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J&J vaccine paused: Health experts say more time shouldn't mean mistrust

A panel said Wednesday it needs more evidence to decide if a handful of rare blood clots are linked to the shot.

INDIANAPOLIS — The Johnson & Johnson vaccine is stuck in limbo after the CDC said it needs more time to determine if it's safe.

 A panel decided on Wednesday it needs more evidence to decide if a handful of rare blood clots are linked to the shot and, if they are, how big the risk is.  

This comes after a study from Monmouth University Polling Institute in early April found 1 in 5 Americans don't want to be vaccinated. Health experts are concerned this could cause more fear and mistrust, especially from those already hesitant about the vaccine. 

With no determination from the vaccine advisory committee yet, Dr. Shaun Grannis with Regenstrief Institute said it is too soon to jump to conclusions.  

"We have to look at the details here and details matter," Grannis said. "This is caution. This is due diligence. This is making sure they don't find anything, but nobody is saying — at this point — the vaccine caused this. There is an association, but association is different than causation."

The CDC and FDA recommended pausing the J&J vaccine after six cases of women between 18 and 48 years old were diagnosed with rare but severe blood clots. It happened a week and a half after their shots.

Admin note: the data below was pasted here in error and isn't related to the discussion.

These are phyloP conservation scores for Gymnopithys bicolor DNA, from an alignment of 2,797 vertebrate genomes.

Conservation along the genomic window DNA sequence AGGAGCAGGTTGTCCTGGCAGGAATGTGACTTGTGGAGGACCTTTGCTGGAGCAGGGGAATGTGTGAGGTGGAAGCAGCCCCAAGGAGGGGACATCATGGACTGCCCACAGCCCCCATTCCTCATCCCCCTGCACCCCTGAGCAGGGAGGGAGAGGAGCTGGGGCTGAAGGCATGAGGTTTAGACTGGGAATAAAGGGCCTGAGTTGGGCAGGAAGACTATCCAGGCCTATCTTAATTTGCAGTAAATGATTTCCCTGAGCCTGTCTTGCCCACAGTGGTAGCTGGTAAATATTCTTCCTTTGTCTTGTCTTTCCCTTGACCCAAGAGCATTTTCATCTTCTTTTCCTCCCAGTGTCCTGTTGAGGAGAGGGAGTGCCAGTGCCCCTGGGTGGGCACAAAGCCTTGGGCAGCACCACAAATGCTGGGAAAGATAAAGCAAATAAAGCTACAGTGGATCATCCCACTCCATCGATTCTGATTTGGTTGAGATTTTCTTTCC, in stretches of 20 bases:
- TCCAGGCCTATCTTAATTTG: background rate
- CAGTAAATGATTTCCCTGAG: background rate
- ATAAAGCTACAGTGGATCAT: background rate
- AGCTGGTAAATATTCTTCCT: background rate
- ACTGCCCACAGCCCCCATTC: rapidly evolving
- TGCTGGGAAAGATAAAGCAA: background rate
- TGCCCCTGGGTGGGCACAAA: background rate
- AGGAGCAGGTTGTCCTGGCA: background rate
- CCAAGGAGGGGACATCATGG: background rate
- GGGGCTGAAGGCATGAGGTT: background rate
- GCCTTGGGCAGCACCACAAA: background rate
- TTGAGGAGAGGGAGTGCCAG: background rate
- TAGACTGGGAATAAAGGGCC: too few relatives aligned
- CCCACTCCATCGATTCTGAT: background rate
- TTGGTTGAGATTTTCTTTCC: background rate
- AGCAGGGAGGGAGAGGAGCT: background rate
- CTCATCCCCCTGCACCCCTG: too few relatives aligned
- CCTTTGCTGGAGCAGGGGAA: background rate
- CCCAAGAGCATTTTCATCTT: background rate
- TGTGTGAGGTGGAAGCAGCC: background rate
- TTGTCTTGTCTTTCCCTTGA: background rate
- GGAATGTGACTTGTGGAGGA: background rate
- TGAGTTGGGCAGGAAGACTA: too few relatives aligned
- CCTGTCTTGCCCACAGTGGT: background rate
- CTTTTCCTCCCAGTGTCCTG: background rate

Out of the nearly 7 million people who received the vaccine, only six developed the blood clots — an extremely small percentage.  

The blood clot condition is known as cerebral venous sinus thrombosis. 

"It is blood clots in the veins that drain the brain that cause neurologic problems," said Dr. David Josephson with JWM Neurology. 

Josephson said it is important to weigh the risks and benefits of the vaccine, saying this blood clot condition is extremely rare compared to the more than 500,000 Americans who have died from COVID-19.

RELATED: VERIFY: Risks of blood clotting from COVID-19 higher than the vaccine

"You have to weigh the risk of getting COVID and dying, being disabled or sick versus the vaccine which is extremely effective," Josephson said. "If you take the risk versus the benefit, it's a no-brainer."

So far, there have been no cases of cerebral venous sinus thrombosis in Indiana. 

"We have not had one of the cerebral venous sinuses thrombosis yet, but what we have seen is many strokes associated with COVID because COVID itself causes the blood to be thick," he said.  

Dr. Anthony Fauci also said Wednesday that pulling the vaccine for review after flagging the six rare blood clot cases, hopefully shows Americans the safety process is working as planned. 

"The very fact that you have an organization — two organizations, the CDC and the FDA — looking so carefully at this, making safety the primary concern, in my mind confirms or underscores the situation that we take safety very seriously," he said. 

If you had the shot more than a month ago and you don't have symptoms, health experts say your risk is low. If you got the Johnson & Johnson vaccine in the last few weeks and are feeling a little uneasy, keep an eye out for these symptoms: 

  • Severe headaches 
  • Abdominal pain 
  • Leg pain 
  • Shortness of breath 
  • Weakness, paralysis 
  • Seizures  
  • Acute confusion  

If any of these conditions pop up, give your doctor a call and get it checked out.


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